By Stephanie Reyes
Over the last decade, fentanyl and related opioids have replaced heroin and meth as primary drugs of concern for Colorado health workers, people who use drugs and their families, and law enforcement. This overdose and fentanyl crisis deserves the immediate attention by our state lawmakers, and we hope they take this opportunity to lead with science and data.
I believe that public health solutions are the best way to help steer Colorado to recovery because I see public health services in action, and how they save lives.
For people living with HIV, the Boulder County AIDS Project is a lifeline to medication support, access to housing, nutritious food, community, and much more. All of the services BCAP offers are evidence-based: They work, and the folks that we serve benefit from this approach. We are accountable to public and private funding, which precludes us from implementing disproven interventions.
Right now, the Colorado Legislature is reviewing the Fentanyl Accountability and Prevention Bill (HB22-1326) in an effort to mitigate Colorado’s overdose crisis. The bill directs funding toward some harm reduction and prevention measures that can save lives – like increased access to overdose-reversing drugs (Narcan), fentanyl testing products and public education campaigns.
However, the good that’s being attempted through this bill still binds access to life-saving services with criminal penalties. Under the current bill, anyone caught with a substance over one gram that contains any amount of fentanyl would face a felony charge.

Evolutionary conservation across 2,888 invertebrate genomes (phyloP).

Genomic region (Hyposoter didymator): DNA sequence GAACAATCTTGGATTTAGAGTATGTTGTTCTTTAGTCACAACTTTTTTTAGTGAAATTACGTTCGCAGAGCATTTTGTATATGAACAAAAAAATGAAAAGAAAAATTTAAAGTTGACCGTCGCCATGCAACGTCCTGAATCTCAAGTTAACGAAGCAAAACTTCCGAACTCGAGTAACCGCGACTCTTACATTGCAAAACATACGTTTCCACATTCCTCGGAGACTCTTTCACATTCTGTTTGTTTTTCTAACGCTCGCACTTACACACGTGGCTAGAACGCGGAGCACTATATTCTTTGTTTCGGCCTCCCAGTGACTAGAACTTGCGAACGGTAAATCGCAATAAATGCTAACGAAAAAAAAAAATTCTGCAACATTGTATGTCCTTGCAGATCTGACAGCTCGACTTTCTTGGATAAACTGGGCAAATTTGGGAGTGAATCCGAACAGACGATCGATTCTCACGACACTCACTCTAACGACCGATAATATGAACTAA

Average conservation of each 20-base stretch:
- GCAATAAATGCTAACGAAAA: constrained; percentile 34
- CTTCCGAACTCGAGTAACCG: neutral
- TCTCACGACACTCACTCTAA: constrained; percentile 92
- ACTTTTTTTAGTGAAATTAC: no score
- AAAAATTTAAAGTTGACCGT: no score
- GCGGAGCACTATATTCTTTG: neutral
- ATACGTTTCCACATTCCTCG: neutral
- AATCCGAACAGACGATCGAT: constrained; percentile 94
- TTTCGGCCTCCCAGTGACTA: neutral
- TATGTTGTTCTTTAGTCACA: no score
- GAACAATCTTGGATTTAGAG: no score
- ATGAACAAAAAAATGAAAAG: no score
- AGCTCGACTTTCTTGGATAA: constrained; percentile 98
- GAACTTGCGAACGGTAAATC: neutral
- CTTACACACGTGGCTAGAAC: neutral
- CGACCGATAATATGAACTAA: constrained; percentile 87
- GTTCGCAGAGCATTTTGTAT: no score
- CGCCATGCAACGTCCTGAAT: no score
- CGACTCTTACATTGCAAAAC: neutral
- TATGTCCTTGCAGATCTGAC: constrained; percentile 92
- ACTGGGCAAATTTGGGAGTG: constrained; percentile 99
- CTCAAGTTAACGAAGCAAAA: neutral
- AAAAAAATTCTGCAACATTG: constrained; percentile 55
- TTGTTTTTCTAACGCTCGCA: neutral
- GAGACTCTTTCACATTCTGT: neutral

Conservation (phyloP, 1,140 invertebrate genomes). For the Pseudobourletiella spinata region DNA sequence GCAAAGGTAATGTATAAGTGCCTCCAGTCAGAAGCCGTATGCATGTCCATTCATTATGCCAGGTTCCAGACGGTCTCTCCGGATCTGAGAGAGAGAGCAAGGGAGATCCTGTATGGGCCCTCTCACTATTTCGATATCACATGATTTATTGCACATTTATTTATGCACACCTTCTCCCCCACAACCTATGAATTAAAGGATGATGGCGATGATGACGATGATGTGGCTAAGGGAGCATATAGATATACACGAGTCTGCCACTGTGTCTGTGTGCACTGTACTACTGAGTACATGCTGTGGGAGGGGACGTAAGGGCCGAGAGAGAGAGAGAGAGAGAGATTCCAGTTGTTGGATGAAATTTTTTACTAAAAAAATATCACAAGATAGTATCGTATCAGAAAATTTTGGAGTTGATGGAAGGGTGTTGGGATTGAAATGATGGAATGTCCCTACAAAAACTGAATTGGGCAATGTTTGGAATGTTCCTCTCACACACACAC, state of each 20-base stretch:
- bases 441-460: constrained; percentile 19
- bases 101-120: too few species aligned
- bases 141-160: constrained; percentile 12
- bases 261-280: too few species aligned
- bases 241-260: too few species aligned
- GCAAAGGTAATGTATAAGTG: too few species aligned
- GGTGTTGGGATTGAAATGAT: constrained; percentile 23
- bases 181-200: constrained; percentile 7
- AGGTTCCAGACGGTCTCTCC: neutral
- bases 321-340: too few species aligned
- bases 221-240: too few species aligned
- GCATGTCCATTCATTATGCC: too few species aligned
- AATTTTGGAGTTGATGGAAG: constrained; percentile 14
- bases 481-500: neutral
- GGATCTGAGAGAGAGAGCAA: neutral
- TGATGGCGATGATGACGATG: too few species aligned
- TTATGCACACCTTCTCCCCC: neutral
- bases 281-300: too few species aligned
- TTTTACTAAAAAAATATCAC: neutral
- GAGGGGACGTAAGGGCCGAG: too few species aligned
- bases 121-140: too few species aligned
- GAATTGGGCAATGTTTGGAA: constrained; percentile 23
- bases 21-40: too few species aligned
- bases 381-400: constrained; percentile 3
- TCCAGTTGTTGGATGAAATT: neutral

Such charges significantly and detrimentally affect a person’s ability to obtain and sustain employment, housing and any treatment regiments they may be on. For the people we serve, this could mean going without HIV or hepatitis C medication, which can lead to severe health complications.
Furthermore, this measure shifts even more of the responsibility onto overworked law enforcement to solve a complex public health crisis. We cannot go down the road of failed criminalization policies to fix this crisis. Felony drug charges for simple possession have never worked to reduce drug use, prevent overdose deaths, or get drugs out of our neighborhoods.
HB22-1326 does have provisions in the bill that require forced treatment for substance use. As hopeful as this sounds, without increased funding for Colorado’s overwhelmed mental health and substance use treatment services, the influx of folks will likely end up where the current population already is – on lengthy waitlists and in jail.
Our current infrastructure is profoundly inadequate to meet the need today. This bill makes it worse.
So what is the answer? There is no single answer, and this bill does support some evidenced-based measures that were added through amendments by the House of Representatives.
Most importantly, however, there are guiding principles that we must keep in mind.
First, addiction is not a crime. Moving beyond shame and penalty is the only way to begin healing what is essentially a social disease.
Second, the opposite of addiction is connection. We must work as citizens to tear down the silos of social isolation and reinforce interdependent communities of care.
Lastly, public health experts need to lead the charge to handle this public health crisis.
This bill must provide sufficient, dedicated funding for community-based prevention, treatment and recovery services. In particular, it must fully fund the demand for people who are voluntarily seeking treatment.
The Legislature should reconsider the felonization of simple possession. We know this won’t end the crisis and will very likely increase overdose deaths.
There is still time to fix this bill, and we urge our legislators, especially legislators who serve Boulder County, to support evidence-based, public health solutions.
Stephanie Reyes is a board member for the Boulder County AIDS Project and a Boulder County resident.